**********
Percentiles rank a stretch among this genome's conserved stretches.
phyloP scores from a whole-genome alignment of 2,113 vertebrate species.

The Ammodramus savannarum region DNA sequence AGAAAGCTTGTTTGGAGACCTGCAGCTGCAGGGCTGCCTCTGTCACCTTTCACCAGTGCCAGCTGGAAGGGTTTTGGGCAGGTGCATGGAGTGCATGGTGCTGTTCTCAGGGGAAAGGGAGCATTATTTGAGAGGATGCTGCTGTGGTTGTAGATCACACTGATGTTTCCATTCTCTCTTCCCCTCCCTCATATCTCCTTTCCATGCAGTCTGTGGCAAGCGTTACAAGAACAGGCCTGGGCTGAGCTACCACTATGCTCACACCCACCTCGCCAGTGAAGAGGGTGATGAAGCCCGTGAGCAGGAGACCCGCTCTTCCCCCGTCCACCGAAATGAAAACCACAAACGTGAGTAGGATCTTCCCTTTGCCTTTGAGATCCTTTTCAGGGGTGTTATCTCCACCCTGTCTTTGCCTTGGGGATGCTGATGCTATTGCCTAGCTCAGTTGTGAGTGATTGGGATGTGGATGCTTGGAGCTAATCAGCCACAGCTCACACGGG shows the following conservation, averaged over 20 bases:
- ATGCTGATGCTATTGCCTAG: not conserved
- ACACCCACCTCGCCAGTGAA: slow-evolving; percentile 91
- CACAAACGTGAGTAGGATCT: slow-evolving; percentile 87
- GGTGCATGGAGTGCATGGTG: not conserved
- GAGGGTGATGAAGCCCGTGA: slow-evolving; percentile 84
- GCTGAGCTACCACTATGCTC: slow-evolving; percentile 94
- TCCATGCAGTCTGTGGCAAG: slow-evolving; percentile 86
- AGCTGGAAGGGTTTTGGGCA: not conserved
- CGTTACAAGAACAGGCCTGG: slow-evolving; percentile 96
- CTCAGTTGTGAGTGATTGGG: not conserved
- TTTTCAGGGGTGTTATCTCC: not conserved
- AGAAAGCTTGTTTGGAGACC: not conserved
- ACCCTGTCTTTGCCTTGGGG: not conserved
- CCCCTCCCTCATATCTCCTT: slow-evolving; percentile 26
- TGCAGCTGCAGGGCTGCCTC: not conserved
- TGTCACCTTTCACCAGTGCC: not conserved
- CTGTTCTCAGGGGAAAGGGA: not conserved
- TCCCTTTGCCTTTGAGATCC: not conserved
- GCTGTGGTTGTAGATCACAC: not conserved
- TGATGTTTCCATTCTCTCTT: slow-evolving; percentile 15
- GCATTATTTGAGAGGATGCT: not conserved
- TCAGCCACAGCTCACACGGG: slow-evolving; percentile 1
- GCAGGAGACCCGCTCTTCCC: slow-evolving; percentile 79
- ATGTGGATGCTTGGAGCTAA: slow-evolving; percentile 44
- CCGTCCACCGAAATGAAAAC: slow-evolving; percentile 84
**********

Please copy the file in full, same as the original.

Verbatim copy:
Percentiles rank a stretch among this genome's conserved stretches.
phyloP scores from a whole-genome alignment of 2,113 vertebrate species.

The Ammodramus savannarum region DNA sequence AGAAAGCTTGTTTGGAGACCTGCAGCTGCAGGGCTGCCTCTGTCACCTTTCACCAGTGCCAGCTGGAAGGGTTTTGGGCAGGTGCATGGAGTGCATGGTGCTGTTCTCAGGGGAAAGGGAGCATTATTTGAGAGGATGCTGCTGTGGTTGTAGATCACACTGATGTTTCCATTCTCTCTTCCCCTCCCTCATATCTCCTTTCCATGCAGTCTGTGGCAAGCGTTACAAGAACAGGCCTGGGCTGAGCTACCACTATGCTCACACCCACCTCGCCAGTGAAGAGGGTGATGAAGCCCGTGAGCAGGAGACCCGCTCTTCCCCCGTCCACCGAAATGAAAACCACAAACGTGAGTAGGATCTTCCCTTTGCCTTTGAGATCCTTTTCAGGGGTGTTATCTCCACCCTGTCTTTGCCTTGGGGATGCTGATGCTATTGCCTAGCTCAGTTGTGAGTGATTGGGATGTGGATGCTTGGAGCTAATCAGCCACAGCTCACACGGG shows the following conservation, averaged over 20 bases:
- ATGCTGATGCTATTGCCTAG: not conserved
- ACACCCACCTCGCCAGTGAA: slow-evolving; percentile 91
- CACAAACGTGAGTAGGATCT: slow-evolving; percentile 87
- GGTGCATGGAGTGCATGGTG: not conserved
- GAGGGTGATGAAGCCCGTGA: slow-evolving; percentile 84
- GCTGAGCTACCACTATGCTC: slow-evolving; percentile 94
- TCCATGCAGTCTGTGGCAAG: slow-evolving; percentile 86
- AGCTGGAAGGGTTTTGGGCA: not conserved
- CGTTACAAGAACAGGCCTGG: slow-evolving; percentile 96
- CTCAGTTGTGAGTGATTGGG: not conserved
- TTTTCAGGGGTGTTATCTCC: not conserved
- AGAAAGCTTGTTTGGAGACC: not conserved
- ACCCTGTCTTTGCCTTGGGG: not conserved
- CCCCTCCCTCATATCTCCTT: slow-evolving; percentile 26
- TGCAGCTGCAGGGCTGCCTC: not conserved
- TGTCACCTTTCACCAGTGCC: not conserved
- CTGTTCTCAGGGGAAAGGGA: not conserved
- TCCCTTTGCCTTTGAGATCC: not conserved
- GCTGTGGTTGTAGATCACAC: not conserved
- TGATGTTTCCATTCTCTCTT: slow-evolving; percentile 15
- GCATTATTTGAGAGGATGCT: not conserved
- TCAGCCACAGCTCACACGGG: slow-evolving; percentile 1
- GCAGGAGACCCGCTCTTCCC: slow-evolving; percentile 79
- ATGTGGATGCTTGGAGCTAA: slow-evolving; percentile 44
- CCGTCCACCGAAATGAAAAC: slow-evolving; percentile 84